Ries­ling re­born

Ries­ling is get­ting a makeover by some Aussie pro­duc­ers pur­su­ing a range of styles through non-tra­di­tional tech­niques. The re­sults are as di­verse as the meth­ods.

Halliday - - Inside - words Jeni Port

Hear from wine­mak­ers around the coun­try who are mak­ing ries­ling with a twist.

DUR­ING THE 2011 vin­tage, Tas­ma­nian wine­maker Jeremy Di­neen gave the green light to young vis­it­ing Czech wine­maker On­drej Ve­se­lev to try his luck with a batch of ries­ling fruit. “Have a crack,” Jeremy told him, as the grapes started ar­riv­ing at the Josef Chromy win­ery out­side Launce­s­ton. And so he did. Tra­di­tion­ally, ries­ling in this coun­try is treated pretty sim­ply: press, neu­tral yeast to start fer­men­ta­tion and then stain­less steel all the way. But this was not the case for On­drej. With his Czech back­ground, he crushed the grapes (Jeremy has last­ing im­ages in his head of the young man “throw­ing” sul­phur wildly at the fruit in the crusher) and left the re­sult­ing mess of skins and juice to soak for two hours. With fer­men­ta­tion un­der­way, he pumped 15 per cent of the juice into old oak bar­rels and the re­main­der into stain­less steel where it fin­ished its mat­u­ra­tion.

On­drej’s aim was to cre­ate a wine of tex­ture and breadth, and pos­si­bly re­ceive a lit­tle ku­dos from his fel­low wine­mak­ers. Or at least those not ques­tion­ing his san­ity.

The wine was good, Jeremy re­mem­bers, but dif­fer­ent. Edgier. It was re­leased as the 2011 OV Ries­ling and be­came a favourite of the win­ery’s founder, Czech-born Josef Chromy. “He of­ten asks if we can make an­other,” says Jeremy, who al­ready makes five ries­lings.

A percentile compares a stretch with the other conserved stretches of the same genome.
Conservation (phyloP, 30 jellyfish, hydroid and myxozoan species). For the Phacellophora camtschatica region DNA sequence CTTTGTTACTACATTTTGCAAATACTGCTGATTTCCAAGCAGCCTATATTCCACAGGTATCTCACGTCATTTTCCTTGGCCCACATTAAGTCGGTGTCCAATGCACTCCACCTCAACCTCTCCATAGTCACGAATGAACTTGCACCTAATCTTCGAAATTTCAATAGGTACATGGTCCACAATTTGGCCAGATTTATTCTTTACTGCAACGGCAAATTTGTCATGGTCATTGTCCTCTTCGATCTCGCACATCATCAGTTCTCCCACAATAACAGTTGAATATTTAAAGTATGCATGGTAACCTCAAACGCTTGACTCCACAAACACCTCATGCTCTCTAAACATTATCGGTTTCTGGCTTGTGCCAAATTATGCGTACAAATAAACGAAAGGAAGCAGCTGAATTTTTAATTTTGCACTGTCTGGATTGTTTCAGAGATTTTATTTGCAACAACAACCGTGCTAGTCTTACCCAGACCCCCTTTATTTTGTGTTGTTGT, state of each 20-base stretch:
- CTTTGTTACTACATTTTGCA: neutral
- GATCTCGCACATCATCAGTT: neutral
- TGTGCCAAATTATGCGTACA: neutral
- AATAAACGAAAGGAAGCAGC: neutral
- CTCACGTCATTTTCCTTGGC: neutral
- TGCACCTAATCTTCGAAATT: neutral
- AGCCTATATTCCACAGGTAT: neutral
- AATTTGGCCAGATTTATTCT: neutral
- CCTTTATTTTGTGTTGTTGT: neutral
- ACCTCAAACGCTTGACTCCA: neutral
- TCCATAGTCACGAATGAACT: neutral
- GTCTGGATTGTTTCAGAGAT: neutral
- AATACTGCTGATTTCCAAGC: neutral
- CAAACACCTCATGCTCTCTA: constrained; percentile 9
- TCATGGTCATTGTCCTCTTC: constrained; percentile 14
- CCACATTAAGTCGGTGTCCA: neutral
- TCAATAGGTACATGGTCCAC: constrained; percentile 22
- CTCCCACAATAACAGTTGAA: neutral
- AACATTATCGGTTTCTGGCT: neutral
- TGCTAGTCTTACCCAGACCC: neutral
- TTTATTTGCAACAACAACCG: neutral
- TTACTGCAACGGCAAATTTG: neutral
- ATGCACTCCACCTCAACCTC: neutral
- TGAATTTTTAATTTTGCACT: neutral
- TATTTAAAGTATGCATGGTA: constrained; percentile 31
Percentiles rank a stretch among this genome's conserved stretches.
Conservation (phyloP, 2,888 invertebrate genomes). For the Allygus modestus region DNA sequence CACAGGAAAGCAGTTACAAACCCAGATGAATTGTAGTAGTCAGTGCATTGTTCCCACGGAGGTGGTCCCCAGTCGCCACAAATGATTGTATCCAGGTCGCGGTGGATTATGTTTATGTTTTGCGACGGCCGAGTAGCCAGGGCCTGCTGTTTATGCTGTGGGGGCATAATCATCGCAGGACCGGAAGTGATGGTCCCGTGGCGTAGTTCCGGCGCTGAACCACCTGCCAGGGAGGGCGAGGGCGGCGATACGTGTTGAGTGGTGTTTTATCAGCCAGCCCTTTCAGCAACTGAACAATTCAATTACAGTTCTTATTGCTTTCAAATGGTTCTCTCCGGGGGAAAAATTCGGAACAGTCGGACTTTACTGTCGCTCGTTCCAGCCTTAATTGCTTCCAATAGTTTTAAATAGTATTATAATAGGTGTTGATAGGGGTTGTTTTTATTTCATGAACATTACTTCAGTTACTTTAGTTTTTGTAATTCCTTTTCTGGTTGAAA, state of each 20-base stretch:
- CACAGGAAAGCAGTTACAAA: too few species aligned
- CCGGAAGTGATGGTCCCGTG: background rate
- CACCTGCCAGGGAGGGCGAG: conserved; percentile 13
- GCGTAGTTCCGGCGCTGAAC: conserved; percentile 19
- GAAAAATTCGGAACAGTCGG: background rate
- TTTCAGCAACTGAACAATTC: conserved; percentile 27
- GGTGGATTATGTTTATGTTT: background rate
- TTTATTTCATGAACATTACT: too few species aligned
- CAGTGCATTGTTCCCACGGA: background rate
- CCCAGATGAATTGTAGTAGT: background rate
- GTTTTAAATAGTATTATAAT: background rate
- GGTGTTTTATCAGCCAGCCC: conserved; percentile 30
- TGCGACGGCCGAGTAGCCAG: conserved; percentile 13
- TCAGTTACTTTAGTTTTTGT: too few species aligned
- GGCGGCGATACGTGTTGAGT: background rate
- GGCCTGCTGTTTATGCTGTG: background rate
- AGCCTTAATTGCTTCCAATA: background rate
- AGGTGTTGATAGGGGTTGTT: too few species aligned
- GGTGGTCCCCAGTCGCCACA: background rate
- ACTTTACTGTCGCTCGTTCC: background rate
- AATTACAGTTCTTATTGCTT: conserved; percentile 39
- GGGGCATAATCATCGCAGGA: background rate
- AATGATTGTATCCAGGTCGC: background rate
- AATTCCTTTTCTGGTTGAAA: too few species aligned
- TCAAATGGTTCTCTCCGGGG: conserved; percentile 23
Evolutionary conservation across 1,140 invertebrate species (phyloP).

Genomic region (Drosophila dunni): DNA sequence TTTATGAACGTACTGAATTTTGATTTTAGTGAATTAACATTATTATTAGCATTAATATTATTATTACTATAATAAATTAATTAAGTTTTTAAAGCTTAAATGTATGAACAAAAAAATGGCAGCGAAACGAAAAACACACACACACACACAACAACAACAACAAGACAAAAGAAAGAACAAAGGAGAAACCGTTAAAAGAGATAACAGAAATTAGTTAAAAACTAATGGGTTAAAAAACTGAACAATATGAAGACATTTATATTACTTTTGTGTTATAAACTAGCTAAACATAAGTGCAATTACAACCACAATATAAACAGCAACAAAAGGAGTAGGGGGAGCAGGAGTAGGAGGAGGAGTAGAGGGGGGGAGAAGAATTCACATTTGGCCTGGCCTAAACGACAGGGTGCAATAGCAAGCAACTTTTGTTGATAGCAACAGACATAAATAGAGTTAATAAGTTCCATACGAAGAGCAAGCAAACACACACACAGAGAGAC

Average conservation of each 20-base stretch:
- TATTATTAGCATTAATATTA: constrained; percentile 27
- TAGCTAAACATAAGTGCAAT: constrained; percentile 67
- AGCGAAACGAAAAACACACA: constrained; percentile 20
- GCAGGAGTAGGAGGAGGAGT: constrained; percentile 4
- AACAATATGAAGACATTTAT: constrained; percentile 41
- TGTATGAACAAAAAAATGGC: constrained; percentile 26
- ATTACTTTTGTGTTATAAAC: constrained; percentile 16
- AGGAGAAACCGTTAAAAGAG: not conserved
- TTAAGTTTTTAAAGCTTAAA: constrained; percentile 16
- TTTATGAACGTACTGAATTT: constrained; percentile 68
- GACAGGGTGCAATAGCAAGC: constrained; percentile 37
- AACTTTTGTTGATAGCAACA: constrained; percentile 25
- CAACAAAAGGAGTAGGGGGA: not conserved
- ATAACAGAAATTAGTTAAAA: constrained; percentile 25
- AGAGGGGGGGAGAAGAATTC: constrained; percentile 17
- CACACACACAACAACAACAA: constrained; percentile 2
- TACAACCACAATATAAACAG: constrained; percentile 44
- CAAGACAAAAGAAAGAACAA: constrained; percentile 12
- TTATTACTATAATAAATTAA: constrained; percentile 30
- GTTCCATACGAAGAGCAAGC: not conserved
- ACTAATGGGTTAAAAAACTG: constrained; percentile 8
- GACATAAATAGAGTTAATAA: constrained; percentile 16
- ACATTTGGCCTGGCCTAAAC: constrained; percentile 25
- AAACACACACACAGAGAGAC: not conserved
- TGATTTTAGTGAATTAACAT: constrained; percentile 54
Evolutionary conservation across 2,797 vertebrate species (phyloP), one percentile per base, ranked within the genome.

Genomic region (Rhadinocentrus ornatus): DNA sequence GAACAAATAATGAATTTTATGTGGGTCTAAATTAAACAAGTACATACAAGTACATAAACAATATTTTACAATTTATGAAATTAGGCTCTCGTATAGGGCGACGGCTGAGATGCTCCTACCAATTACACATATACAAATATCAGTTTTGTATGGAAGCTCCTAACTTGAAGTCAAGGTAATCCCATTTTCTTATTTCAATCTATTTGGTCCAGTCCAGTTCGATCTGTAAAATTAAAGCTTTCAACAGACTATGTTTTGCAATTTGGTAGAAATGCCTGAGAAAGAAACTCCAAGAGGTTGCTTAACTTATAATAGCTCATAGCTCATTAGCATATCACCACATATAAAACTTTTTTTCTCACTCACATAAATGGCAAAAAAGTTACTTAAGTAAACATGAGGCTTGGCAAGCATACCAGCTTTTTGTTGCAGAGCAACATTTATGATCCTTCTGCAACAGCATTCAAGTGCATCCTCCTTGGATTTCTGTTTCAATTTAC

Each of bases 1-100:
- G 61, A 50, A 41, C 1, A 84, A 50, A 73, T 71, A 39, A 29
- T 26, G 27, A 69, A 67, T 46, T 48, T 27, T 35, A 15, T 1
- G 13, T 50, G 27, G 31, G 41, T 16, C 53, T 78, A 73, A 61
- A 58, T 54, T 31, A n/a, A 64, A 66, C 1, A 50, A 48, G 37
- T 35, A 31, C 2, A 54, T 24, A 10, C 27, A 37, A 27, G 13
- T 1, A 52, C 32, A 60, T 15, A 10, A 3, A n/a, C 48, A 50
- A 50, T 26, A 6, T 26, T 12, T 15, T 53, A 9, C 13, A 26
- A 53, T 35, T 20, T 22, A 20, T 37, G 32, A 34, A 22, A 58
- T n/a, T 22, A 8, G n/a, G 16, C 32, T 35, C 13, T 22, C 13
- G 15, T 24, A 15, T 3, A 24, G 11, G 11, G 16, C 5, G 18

On the new ries­ling front­line, borders are few. Czech mak­ers work vin­tage here, as do Ger­mans, Aus­tri­ans and Al­sa­tians too. Aus­tralian wine­mak­ers re­cip­ro­cate the ges­ture, spend­ing time over­seas, and in the fever­ish cross-pol­li­na­tion that re­sults the imag­i­na­tion of the Aus­tralian ries­ling maker takes flight.

That ‘What if?’ ques­tion starts to get real. What if we pur­sue a dif­fer­ent ries­ling per­son­al­ity to the usual cool, pure, lin­ear beauty of Aus­tralian tra­di­tion? What if we in­tro­duce skin con­tact to re­lease pow­er­ful phe­no­lic com­pounds, a group of flavour chem­i­cals gen­er­ally con­sid­ered su­per im­por­tant in red wines, but less so in whites? Or what if we fer­ment in oak bar­rels? Or, what the heck, let go of ev­ery­thing learnt and em­brace a touch of wild­ness?